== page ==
What has been getting my attention lately is an amalgamation of thoughts related to the callousness with which people, and men in particular, tend to treat each other these days. Men have always killed other men, women, and children, but there are more killers (men and women) today than ever before.  There is no doubt about that.  With men the violence can be traced back to the beginning of recorded history (I’m not sure about women).  But anyway, today it seems as if killers are not satisfied with just killing someone.  They need to torture and maim them as well.  They need to inflict unspeakable pain upon them.  Women are not just raped and murdered these days, but brutalized beyond recognition and discarded in a dumpster or dumped in the woods like the proverbial pile of garbage, as if life were nothing more than that.
Where does such unspeakable callousness come from?  How has it come to be born in the souls of men (and women) to the degree that it has today? 
Are there just too many movies, video games and TV shows depicting such mayhem?  I don’t know, but it begs again the age-old question, Does art imitate life, or does life imitate art?  My question, however, is How can anybody mistake butchery for art?

Love, it has been said, is the answer.  Love conquers all.  All you need is love.  We’ve all heard the biblical commands to love your neighbor as yourself, and to love your enemies.  Greater love hath no man, the bible also says, than to lay down his life for a friend.  And, of course, the Good Book’s description of love that we hear at so many weddings, Love is patient, love is kind etc. . . . . . . .

There is a lack of love in the lives of people today. And I mean a lack of authentic love, not the kind that is sold wholesale by Hollywood.  I’m talking about love that impacts and endures rather than the pretend love that serves only as instant, but temporary, gratification.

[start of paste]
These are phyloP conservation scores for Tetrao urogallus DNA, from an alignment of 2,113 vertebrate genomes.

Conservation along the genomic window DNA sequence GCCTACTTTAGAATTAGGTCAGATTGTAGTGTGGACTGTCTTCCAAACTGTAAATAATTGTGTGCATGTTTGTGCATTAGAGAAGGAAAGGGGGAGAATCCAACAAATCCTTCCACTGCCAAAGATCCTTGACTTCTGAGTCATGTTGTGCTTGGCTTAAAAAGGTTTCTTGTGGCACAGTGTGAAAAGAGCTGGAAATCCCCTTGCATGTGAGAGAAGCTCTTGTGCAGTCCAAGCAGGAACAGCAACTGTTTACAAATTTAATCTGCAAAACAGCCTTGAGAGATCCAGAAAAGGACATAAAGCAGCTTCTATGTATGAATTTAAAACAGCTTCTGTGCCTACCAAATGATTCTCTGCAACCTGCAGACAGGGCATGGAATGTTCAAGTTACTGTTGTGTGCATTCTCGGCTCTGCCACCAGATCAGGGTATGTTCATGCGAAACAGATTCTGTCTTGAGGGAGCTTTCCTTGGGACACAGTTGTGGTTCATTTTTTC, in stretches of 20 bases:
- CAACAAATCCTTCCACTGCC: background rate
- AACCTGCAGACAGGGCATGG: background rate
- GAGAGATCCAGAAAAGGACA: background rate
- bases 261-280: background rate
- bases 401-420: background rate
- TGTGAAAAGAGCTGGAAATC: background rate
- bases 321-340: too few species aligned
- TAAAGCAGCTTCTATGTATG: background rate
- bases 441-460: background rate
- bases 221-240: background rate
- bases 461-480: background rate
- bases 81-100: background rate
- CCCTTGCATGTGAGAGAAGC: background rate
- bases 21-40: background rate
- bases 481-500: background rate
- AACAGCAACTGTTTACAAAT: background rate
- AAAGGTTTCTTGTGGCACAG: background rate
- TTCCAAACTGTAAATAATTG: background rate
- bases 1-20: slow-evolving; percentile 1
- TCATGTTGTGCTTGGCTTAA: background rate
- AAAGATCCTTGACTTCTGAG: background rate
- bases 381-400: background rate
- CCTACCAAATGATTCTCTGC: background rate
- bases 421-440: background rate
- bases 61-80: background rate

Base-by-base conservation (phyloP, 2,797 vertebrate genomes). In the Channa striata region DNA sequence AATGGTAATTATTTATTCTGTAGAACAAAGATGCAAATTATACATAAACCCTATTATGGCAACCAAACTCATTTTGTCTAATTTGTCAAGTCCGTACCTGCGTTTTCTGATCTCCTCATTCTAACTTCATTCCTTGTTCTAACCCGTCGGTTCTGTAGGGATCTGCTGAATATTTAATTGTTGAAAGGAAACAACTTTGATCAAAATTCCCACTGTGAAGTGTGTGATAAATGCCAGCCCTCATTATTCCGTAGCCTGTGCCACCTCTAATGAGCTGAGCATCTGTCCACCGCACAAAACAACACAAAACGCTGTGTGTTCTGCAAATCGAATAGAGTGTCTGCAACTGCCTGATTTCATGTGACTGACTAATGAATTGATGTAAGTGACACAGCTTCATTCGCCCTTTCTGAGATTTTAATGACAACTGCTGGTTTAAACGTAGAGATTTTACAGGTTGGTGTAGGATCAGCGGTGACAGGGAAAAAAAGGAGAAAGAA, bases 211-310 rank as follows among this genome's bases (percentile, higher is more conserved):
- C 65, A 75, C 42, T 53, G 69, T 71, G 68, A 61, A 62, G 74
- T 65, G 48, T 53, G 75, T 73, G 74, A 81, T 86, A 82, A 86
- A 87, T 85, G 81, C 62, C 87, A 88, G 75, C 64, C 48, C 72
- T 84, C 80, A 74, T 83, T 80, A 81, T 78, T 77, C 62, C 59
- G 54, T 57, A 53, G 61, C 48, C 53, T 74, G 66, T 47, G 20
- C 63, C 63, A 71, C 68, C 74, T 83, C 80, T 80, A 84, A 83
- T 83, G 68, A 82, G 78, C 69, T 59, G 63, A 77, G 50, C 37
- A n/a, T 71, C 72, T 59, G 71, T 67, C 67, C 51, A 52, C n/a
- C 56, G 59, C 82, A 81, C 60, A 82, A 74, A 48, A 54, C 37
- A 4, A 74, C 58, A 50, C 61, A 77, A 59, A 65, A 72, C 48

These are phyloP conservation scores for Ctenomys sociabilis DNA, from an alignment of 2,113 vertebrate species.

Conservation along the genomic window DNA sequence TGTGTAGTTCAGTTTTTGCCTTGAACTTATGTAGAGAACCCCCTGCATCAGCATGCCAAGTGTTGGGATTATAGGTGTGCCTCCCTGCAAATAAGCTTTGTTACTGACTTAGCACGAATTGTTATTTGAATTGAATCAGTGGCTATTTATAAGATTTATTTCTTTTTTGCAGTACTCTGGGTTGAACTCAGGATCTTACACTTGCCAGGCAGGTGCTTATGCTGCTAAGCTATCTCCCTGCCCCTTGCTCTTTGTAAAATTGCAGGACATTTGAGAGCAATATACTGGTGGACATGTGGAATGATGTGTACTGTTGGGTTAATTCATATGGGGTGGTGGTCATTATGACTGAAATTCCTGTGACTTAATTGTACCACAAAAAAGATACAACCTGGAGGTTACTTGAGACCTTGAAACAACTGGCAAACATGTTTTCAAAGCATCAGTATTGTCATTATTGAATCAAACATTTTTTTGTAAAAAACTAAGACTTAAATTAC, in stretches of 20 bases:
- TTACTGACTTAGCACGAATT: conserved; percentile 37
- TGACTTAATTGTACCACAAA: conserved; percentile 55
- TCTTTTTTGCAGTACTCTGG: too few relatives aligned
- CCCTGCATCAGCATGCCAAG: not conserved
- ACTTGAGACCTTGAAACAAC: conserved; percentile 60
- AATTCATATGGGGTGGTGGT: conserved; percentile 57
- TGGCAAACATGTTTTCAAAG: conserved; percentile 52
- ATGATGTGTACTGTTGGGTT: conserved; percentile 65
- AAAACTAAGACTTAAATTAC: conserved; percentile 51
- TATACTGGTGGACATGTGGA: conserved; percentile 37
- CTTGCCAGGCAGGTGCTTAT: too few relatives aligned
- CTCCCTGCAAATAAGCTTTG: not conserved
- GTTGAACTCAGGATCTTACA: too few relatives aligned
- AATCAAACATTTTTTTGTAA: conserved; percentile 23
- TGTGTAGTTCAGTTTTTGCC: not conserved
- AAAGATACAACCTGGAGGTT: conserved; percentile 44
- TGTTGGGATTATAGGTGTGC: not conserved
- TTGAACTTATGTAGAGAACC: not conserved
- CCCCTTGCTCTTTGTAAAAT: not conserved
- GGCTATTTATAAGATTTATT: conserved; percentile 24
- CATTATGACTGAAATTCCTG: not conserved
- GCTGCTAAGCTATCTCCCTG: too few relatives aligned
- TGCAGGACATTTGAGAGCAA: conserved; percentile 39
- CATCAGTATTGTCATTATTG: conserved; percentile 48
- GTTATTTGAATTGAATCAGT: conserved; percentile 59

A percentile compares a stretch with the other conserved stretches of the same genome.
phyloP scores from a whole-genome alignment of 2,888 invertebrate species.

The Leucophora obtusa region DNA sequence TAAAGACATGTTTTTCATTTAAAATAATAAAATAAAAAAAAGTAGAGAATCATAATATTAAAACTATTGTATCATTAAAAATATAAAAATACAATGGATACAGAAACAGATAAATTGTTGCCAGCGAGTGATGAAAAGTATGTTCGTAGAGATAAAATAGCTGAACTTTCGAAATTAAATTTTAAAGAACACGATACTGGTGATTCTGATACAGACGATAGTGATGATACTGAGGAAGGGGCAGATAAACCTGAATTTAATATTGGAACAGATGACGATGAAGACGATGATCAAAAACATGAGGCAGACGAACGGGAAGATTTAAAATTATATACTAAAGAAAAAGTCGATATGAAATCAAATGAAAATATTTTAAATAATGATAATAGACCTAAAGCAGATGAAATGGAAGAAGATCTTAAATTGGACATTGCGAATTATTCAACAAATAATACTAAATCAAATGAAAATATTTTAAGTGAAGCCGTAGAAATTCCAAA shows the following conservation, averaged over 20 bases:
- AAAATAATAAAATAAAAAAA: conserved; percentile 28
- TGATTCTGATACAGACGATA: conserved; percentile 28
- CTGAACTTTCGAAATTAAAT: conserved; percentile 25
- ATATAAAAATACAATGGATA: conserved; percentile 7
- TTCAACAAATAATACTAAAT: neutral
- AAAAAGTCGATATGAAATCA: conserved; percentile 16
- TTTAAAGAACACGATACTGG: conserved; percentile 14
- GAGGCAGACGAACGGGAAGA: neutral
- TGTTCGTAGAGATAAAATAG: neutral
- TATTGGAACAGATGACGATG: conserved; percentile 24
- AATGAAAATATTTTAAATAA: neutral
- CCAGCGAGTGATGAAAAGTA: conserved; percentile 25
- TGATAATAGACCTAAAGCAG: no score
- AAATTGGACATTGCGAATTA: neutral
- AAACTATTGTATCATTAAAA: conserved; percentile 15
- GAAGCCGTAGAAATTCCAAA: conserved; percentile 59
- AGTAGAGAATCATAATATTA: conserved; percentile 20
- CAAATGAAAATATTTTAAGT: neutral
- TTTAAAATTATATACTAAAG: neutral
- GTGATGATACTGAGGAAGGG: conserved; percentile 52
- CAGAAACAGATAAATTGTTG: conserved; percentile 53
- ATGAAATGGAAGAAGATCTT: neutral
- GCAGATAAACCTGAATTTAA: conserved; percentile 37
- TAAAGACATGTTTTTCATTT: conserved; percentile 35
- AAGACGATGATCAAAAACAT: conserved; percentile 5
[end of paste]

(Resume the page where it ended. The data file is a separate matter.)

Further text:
But this hate and mayhem goes way beyond a lack of love.  There is a lack of common decency as well.  Even if you do not love someone you can still find it within yourself to relate to them with decency.  In fact, even if you hate someone you can still treat them with a measure of decency.  Decency is a choice that every one of us make every time we choose to interact with another individual.  The problem is that in our increasingly impersonal culture we make fewer and fewer choices to engage with dignity.  Is it any big surprise that those among us who are inclined towards violence would ramp it up as well, to the point of ferocity and brutality even, just as they would ramp up a verbal interaction with someone they might encounter along the way?
Something’s wrong with this picture.  Something’s terribly wrong. 

Now I’m not one to subscribe to the thinking that if someone watches violent movies, or plays violent video games that he’s necessarily going to become violent himself.  Some will, and some won’t.  Some people never would under any circumstances.  But others would even under the most innocuous of circumstances.  For many it is a matter of becoming what you are inundated with, whether you are fed this trash by others or choose to feed it to yourself.  People tend to become what they indulge in.  It becomes what they identify with.  I don’t really want to identify with killing, with depravity, debauchery, or wickedness of any kind.  I’m sorry, but y’know it just makes me feel kind of . . . . . . . . . . . . oh, I don’t know. . . . . . . . . . . . . . kind of. . . . . . . . kind of. . . . . . . . . uh . . . . . . . . . . . . . . . DIRTY!